Posts tagged Seth Grahame-Smith
Seth Grahame-Smith may have brought genre mashups to the literary forefront with his books Pride and Prejudice Zombies and Abraham Lincoln: Vampire Hunter, but author Kim Newman already pioneered the concept during the 1990s with his Anno Dracula series. Newman’s novels take place a unique alternate world where humans and vampires openly co-exist. Both species are rendered by Newman through an entertaining blend of real life figures and fictional characters, including Winston Churchill, Edgar Allan Poe, and Mycroft Holmes (Sherlock’s brother). In the second book of his series The Bloody Red Baron, the author tells a fast-paced tale filled with action, espionage, and intrigue.
Since Newman’s publisher Titan Books recently released a new edition of it, I had the chance to pick it up. I didn’t read Newman’s first book, so I was thrilled that The Bloody Red Baron contains enough on the characters and their relationships to keep you from feeling lost.
The Bloody Red Baron takes place during the thick of World War I, where humans and vampires are fighting alongside one another. Graf von Dracula is in league with the Germans, commanding Kaiser Wilhelm’s troops. Newman primarily concentrates on Charles Beauregard, an aging member of the British Secret Service and his young protégé Edwin Winthrop. With help from Kate Reed, a vampire newspaper reporter, the trio works feverishly to uncover details behind a secret German operation that could turn the tide of the war.
Newman doesn’t just focus on the Brits though; he also takes you behind German lines so that you can understand the complex men fighting on the other side like Manfred von Richthofen (aka The Red Baron). You still get the sense that Dracula is evil, but Newman humanizes the Germans over the course of The Bloody Red Baron, getting you to sympathize with them even during the book’s climactic confrontation.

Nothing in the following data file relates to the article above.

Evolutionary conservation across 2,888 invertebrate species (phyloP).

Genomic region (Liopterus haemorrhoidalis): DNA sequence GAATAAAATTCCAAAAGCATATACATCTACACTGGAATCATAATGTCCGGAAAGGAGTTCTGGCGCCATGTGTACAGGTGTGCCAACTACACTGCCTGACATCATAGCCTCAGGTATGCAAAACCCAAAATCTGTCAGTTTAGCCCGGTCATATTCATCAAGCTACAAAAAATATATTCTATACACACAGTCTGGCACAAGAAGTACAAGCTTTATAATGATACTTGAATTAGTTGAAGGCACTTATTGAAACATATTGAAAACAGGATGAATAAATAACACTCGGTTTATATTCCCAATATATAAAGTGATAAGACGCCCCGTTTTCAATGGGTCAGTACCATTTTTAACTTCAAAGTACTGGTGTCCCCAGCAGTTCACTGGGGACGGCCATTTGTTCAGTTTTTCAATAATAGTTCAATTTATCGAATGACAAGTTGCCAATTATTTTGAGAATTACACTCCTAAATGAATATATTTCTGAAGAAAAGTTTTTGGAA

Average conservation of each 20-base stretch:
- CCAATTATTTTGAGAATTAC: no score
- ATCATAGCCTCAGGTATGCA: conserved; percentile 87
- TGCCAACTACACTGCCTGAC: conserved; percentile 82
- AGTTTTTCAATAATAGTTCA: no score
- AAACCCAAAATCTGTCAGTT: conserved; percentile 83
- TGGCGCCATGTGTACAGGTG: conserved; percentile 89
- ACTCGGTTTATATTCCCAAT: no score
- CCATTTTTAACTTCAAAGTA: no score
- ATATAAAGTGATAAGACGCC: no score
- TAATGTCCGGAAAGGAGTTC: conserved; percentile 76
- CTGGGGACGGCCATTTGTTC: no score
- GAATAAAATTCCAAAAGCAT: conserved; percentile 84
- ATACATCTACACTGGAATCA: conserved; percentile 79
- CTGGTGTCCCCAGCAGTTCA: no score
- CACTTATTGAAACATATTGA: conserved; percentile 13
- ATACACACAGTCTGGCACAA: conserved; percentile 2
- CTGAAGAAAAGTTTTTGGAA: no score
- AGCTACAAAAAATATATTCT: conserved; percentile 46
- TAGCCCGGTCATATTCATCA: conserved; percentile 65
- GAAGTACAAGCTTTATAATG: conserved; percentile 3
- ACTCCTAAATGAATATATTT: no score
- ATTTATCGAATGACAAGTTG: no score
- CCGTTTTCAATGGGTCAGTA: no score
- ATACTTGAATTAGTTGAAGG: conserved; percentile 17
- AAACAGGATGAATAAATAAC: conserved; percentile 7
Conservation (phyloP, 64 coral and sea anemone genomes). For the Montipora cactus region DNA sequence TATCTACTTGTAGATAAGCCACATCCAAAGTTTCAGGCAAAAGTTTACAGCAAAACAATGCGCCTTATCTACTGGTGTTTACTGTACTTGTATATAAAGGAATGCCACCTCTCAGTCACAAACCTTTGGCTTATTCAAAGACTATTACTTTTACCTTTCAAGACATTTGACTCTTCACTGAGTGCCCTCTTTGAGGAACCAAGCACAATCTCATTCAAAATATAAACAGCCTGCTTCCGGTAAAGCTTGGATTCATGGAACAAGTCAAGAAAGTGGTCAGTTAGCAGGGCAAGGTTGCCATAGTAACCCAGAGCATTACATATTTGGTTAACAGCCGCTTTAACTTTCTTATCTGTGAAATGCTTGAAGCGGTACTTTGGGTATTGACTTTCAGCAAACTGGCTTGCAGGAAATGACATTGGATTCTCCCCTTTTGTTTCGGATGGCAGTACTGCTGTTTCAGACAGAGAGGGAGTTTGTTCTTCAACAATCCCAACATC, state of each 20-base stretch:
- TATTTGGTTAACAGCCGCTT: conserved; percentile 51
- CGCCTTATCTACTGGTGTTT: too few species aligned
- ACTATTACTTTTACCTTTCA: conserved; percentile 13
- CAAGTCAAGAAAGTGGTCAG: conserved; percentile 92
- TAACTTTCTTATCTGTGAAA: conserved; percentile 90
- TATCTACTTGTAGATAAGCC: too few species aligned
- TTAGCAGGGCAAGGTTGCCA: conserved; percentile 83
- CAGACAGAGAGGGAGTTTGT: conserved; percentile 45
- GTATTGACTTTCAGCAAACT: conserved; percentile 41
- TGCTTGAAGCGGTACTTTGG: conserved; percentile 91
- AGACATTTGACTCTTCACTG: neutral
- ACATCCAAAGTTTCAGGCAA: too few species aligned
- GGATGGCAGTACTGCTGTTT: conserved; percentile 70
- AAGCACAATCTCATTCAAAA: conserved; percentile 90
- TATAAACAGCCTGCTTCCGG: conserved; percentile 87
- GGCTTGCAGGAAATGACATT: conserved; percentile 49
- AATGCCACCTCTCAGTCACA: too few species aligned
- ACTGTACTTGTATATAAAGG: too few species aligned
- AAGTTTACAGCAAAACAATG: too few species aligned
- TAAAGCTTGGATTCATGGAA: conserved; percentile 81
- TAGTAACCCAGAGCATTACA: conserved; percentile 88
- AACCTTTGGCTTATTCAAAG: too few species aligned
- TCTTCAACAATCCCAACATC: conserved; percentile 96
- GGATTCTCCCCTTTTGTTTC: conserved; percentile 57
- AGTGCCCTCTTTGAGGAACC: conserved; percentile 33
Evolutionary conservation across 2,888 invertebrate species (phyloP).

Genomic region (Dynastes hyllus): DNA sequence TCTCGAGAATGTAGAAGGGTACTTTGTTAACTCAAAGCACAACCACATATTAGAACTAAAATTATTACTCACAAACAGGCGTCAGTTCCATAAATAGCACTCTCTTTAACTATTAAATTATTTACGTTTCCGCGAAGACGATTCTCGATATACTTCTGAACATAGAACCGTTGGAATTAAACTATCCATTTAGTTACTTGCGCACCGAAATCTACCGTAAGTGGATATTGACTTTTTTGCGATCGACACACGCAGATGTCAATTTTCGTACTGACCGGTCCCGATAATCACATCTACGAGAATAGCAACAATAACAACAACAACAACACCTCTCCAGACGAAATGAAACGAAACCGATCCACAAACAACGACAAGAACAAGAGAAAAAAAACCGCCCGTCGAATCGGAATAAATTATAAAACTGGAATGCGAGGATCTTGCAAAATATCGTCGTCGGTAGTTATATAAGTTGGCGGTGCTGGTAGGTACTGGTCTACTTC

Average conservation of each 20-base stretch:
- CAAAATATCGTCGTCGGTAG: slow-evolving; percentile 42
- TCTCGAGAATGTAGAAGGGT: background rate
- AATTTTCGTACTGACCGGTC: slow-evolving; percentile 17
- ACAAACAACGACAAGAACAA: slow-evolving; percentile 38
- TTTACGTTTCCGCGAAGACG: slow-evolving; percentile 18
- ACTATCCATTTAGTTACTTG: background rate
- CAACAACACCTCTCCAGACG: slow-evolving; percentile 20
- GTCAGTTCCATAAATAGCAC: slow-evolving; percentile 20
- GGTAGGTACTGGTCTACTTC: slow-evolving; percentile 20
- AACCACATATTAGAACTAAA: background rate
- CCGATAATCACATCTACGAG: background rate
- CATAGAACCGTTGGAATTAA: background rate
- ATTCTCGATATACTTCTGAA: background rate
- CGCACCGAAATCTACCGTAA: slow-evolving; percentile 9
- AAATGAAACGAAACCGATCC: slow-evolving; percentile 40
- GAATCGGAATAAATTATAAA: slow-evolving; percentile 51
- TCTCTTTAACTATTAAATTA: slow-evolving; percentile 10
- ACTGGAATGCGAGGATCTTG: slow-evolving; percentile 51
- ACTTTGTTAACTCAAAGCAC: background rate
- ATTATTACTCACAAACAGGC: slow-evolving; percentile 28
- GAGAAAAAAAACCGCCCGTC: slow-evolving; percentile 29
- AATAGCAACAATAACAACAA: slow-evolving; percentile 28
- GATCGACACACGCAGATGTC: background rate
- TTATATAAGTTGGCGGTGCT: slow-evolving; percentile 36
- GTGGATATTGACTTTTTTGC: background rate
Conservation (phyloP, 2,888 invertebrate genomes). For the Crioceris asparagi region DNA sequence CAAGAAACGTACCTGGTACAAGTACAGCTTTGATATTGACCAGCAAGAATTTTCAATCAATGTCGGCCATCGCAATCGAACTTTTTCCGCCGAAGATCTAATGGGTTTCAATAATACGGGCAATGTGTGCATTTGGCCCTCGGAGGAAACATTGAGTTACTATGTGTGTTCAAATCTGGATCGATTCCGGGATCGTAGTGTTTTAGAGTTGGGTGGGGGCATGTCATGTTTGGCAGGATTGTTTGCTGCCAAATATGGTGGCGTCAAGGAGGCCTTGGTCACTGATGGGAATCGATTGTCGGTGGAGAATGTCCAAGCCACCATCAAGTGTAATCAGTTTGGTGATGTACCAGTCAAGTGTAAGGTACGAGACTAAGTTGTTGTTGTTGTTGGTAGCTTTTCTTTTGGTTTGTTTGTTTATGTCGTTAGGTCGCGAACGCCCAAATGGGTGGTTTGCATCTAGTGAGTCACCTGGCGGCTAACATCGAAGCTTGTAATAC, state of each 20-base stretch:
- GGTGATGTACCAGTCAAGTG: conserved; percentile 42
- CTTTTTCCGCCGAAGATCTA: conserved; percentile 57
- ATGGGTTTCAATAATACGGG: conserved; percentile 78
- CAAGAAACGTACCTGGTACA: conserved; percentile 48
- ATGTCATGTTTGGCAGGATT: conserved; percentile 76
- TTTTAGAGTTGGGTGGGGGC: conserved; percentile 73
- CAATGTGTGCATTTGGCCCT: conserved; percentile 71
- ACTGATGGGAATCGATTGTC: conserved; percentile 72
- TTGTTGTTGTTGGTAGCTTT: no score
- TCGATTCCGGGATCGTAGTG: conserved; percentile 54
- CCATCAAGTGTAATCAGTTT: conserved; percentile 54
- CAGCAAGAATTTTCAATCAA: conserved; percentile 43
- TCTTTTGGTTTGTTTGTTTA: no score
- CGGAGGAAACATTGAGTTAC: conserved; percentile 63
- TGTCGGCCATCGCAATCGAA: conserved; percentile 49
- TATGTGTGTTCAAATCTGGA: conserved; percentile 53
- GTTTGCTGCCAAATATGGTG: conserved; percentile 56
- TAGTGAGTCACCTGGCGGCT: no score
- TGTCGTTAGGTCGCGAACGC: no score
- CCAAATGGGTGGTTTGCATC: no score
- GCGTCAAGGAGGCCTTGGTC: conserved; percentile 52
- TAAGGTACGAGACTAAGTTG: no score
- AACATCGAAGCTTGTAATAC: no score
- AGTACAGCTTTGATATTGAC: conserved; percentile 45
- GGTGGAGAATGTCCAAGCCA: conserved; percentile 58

The thorough attention to detail that Newman exercises when crafting his narrative is rewarding to the reader because it allows you to immerse yourself in his novel. Vampires truly are their own fully developed species with different habits, abilities, and bloodlines. However, Newman’s complex web of personalities and shifting perspective is a double-edged sword. At times, it can be a bit difficult to mentally organize of all the characters and during certain action scenes it’s hard to tell who is talking. Thankfully these stumbling blocks don’t come up often.
Stylistically, Newman’s grim examination of World War I is heavily influenced by Erich Remarque’s novel All Quiet on the Western Front. Part I of Newman’s book even shares a title with it. Battle scenes in the air and on the ground also contain similar horrific imagery. Newman keeps things lighter outside of battle though, with amusing vampire terminology and dry British wit. A personal favorite of his unique language involves the label of “warm” to describe humans and “cold” to depict vampires.
Even at almost 400 pages, The Bloody Red Baron is a quick read, due to its riveting mixture of action and espionage. Sometimes you forget the book is about war, because you get so wrapped up in the sneaky intelligence gathering. Titan’s latest edition of the book contains Newman’s novella Vampire Romance, which takes place after World War I. While much different in tone, Newman’s short story is fun murder mystery reminiscent of the film Clue. Vampire lovers, forget Twilight. Read the Anno Dracula series instead.
The Bloody Red Baron is available now in stores and online at www.titanbooks.com.